Though best known for his heartwarming holiday tales and sweeping social novels such as A Tale of Two Cities and Great Expectations, Charles Dickens was a prolific writer who was always willing to experiment with new styles. The chilling tales collected in Three Ghost Stories are a result of his brief but successful foray into the mystery and detective genres.More info →
A Tale of Two Cities (1859) is a novel by Charles Dickens, set in London and Paris before and during the French Revolution. With well, it ranks among the most famous works in the history of fictional literature. The novel depicts the plight of the French peasantry demoralized by the French aristocracy in the years leading up to the revolution, the corresponding brutality demonstrated by the revolutionaries toward the former aristocrats in the early years of the revolution, and many unflattering social parallels with life in London during the same time period. It follows the lives of several protagonists through these events. The most notable are Charles Darnay and Sydney Carton. Darnay is a former French aristocrat who falls victim to the indiscriminate wrath of the revolution despite his virtuous nature, and Carton is a dissipated English barrister who endeavors to redeem his ill-spent life out of his unrequited love for Darnay's wife..More info →
Perhaps best described as Charles Dickens's other' Christmas story, "A Christmas Tree" is an elderly narrator's reminiscence of holidays past, each incident inspired by the gifts and toys that decorate the traditional tree. There is a range of appeal in the story itself, from snug memories of beloved toys to the passing along of eerie stories surrounding various childhood haunts. This sweet short story told from the Christmas tree's point of view is one of the best Christmas stories ever told.More info →
Great Expectations is Charles Dickens's thirteenth novel. It is his second novel, after David Copperfield, to be fully narrated in the first person. Great Expectations is abildungsroman, or a coming-of-age novel, and it is a classic work of Victorian literature. It depicts the growth and personal development of an orphan named Pip. The novel was first published in serial form in Dickens' weekly periodical All the Year Round, from 1 December 1860 to August 1861. In October 1861, Chapman and Hall published the novel in three volumes.More info →
In these times of ours, though concerning the exact year there is no need to be precise, a boat of dirty and disreputable appearance, with two figures in it, floated on the Thames, between Southwark bridge which is of iron, and London Bridge which is of stone, as an autumn evening was closing in.More info →
Bleak House is a novel by Charles Dickens, published in 20 monthly instalments between March 1852 and September 1853. It is held to be one of Dickens's finest novels, containing one of the most vast, complex and engaging arrays of minor characters and sub-plots in his entire canon. The story is told partly by the novel's heroine, Esther Summerson, and partly by an omniscient narrator.More info →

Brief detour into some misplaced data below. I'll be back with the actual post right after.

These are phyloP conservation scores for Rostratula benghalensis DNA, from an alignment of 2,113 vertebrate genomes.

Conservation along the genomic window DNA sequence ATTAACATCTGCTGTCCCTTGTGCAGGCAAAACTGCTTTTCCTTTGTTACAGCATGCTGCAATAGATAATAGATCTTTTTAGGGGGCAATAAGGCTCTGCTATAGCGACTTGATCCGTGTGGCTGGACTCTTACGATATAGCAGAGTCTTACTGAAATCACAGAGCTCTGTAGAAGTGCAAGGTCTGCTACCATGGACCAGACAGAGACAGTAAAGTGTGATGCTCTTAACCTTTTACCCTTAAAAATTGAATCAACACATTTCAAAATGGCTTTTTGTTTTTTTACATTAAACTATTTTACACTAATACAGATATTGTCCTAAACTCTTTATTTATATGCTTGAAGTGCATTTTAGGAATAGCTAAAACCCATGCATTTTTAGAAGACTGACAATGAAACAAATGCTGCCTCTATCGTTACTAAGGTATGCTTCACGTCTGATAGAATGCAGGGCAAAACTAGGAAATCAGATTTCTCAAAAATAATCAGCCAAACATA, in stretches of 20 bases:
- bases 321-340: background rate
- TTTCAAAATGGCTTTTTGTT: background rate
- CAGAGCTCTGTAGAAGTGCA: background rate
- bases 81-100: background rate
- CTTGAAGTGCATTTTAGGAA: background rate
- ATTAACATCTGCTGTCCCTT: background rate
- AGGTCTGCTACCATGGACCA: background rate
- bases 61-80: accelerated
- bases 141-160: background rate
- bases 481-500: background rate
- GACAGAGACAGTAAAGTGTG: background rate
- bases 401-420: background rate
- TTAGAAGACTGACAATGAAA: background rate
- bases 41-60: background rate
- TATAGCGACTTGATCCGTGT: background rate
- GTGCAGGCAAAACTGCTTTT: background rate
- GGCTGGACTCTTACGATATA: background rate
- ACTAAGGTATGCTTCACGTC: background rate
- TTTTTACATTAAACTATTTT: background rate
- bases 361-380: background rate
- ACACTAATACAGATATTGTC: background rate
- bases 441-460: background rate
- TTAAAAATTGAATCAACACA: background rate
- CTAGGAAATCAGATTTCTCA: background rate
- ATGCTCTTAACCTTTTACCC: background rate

‘Now, what I want is, Facts. Teach these boys and girls nothing but Facts. Facts alone are wanted in life. Plant nothing else, and root out everything else. You can only form the minds of reasoning animals upon Facts: nothing else will ever be of any service to them. This is the principle on which I bring up my own children, and this is the principle on which I bring up these children. Stick to Facts, sir!’More info →
This story was begun, within a few months after the publication of the completed "Pickwick Papers." There were, then, a good many cheap Yorkshire schools in existence. There are very few now.
If we were to attempt to sum up the thousands of letters, from all sorts of people in all sorts of latitudes and climates, which this unlucky paragraph brought down upon us, we should get into an arithmetical difficulty from which we could not easily extricate myself. Suffice it to say, that we believe the applications for loans, gifts, and offices of profit that I have been requested to forward to the originals of the BROTHERS CHEERYBLE (with whom we never interchanged any communication in my life) would have exhausted the combined patronage of all the Lord Chancellors since the accession of the House of Brunswick, and would have broken the Rest of the Bank of England.
The story contained herein was written by Charles Dickens in 1867. It is the second of four stories entitled “Holiday Romance” and was published originally in a children’s magazine in America. It purports to be written by a child aged seven. It was republished in England in “All the Year Round” in 1868. For this and four other Christmas pieces Dickens received £1,000.
“Holiday Romance” was published in book form by Messrs Chapman & Hall in 1874, with “Edwin Drood” and other stories.
For this reprint the text of the story as it appeared in “All the Year Round” has been followed.
Charles Dickens pen-name "Boz", was the foremost English novelist of the Victorian era, as well as a vigorous social campaigner.
Charles John Huffam Dickens (1812 – 1870) was an English writer and social critic, who also He created some of the world's most memorable fictional characters and is generally regarded as the greatest novelist of the Victorian period. During his life, his works enjoyed unprecedented fame, and by the twentieth century his literary genius was broadly acknowledged by critics and scholars.
>His novels and short stories continue to be widely popular.More info →